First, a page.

• Home
  • 20th Anniversary of “A Subversive Proposal”

20th Anniversary of “A Subversive Proposal”

In May, we introduced the concept of Open Access (OA). The purpose of OA is to empower researchers to share their findings with a broader audience, thus supporting the purpose of research: to share and grow knowledge.

June 28, 2014 marked the 20th anniversary since Stevan Harnad posted a message called A Subversive Proposal on a mailing list. The post sparked interest and debate in making scholarly works open to anyone, and is now considered one of the seminal texts on OA. Below is a summary of a Q&A session between Stevan Harnad and Richard Poynder – and Harnad’s take on OA today. You can read the entire discussion on Poynder’s blog.

Harnad said two things prompted his authorship of A Subversive Proposal:

  1. He had the feeling print-on-paper wasn’t the optimal medium for scholarly communication
  2. He felt very strongly about having interactive written dialogue (which became stronger after the internet gained popularity)

He really would have preferred his comment to spark people to action rather than just gathering attention. While many might think of Harnad’s message as pivotal, he believes that real change came 10 years later, from the outcome of the UK Parlimentary Committee in 2004. The committee recommended that UK researchers and universities to require Green OA.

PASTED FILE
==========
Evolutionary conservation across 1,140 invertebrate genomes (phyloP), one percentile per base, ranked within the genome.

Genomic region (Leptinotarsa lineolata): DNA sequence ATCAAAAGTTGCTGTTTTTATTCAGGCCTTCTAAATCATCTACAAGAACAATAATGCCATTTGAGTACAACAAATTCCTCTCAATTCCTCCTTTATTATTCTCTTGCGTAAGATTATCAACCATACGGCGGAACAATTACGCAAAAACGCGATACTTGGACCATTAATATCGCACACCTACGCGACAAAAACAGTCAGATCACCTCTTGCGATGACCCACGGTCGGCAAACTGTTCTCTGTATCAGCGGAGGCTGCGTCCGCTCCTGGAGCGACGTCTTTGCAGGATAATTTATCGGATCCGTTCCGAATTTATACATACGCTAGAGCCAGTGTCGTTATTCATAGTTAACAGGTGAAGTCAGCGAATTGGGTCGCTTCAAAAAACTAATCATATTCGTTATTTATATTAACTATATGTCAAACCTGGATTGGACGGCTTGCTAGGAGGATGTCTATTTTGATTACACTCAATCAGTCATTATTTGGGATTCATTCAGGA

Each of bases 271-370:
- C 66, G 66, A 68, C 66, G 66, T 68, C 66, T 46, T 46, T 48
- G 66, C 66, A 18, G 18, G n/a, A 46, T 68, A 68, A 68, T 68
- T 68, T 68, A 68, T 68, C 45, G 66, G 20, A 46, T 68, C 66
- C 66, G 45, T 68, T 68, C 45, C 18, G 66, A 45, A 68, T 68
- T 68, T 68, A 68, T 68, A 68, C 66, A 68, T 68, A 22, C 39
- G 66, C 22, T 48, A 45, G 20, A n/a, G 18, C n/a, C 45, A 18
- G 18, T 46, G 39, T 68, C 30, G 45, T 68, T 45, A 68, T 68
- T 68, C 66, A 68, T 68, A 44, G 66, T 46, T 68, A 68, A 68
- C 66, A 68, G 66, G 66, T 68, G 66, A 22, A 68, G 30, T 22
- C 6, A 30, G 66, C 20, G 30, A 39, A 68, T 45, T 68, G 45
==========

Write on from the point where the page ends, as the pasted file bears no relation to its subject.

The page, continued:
Harnard went on to share pros and cons of Green and Gold OA:

Pros and Cons of Green and Gold OA

Gold Access Green Access

Pros

  1. Immediate
  2. Freely accessible and freely reusable
  3. Could solve journal affordability problem
  1. Costs no extra money
  2. No effect on journal quality
  3. Can be mandated

Cons

  1. Costs authors extra
  2. Risks journal quality decline
  3. Can’t be mandated
  1. Authors don’t self-archive spontaneously
  2. Publishers often set 6-12+ month embargoes on content
  3. Not all mandates are effective

If you’d like to read more, especially what Harnard’s edited version of the proposal would look like for a 2014 audience, visit Richard Poynder’s blog.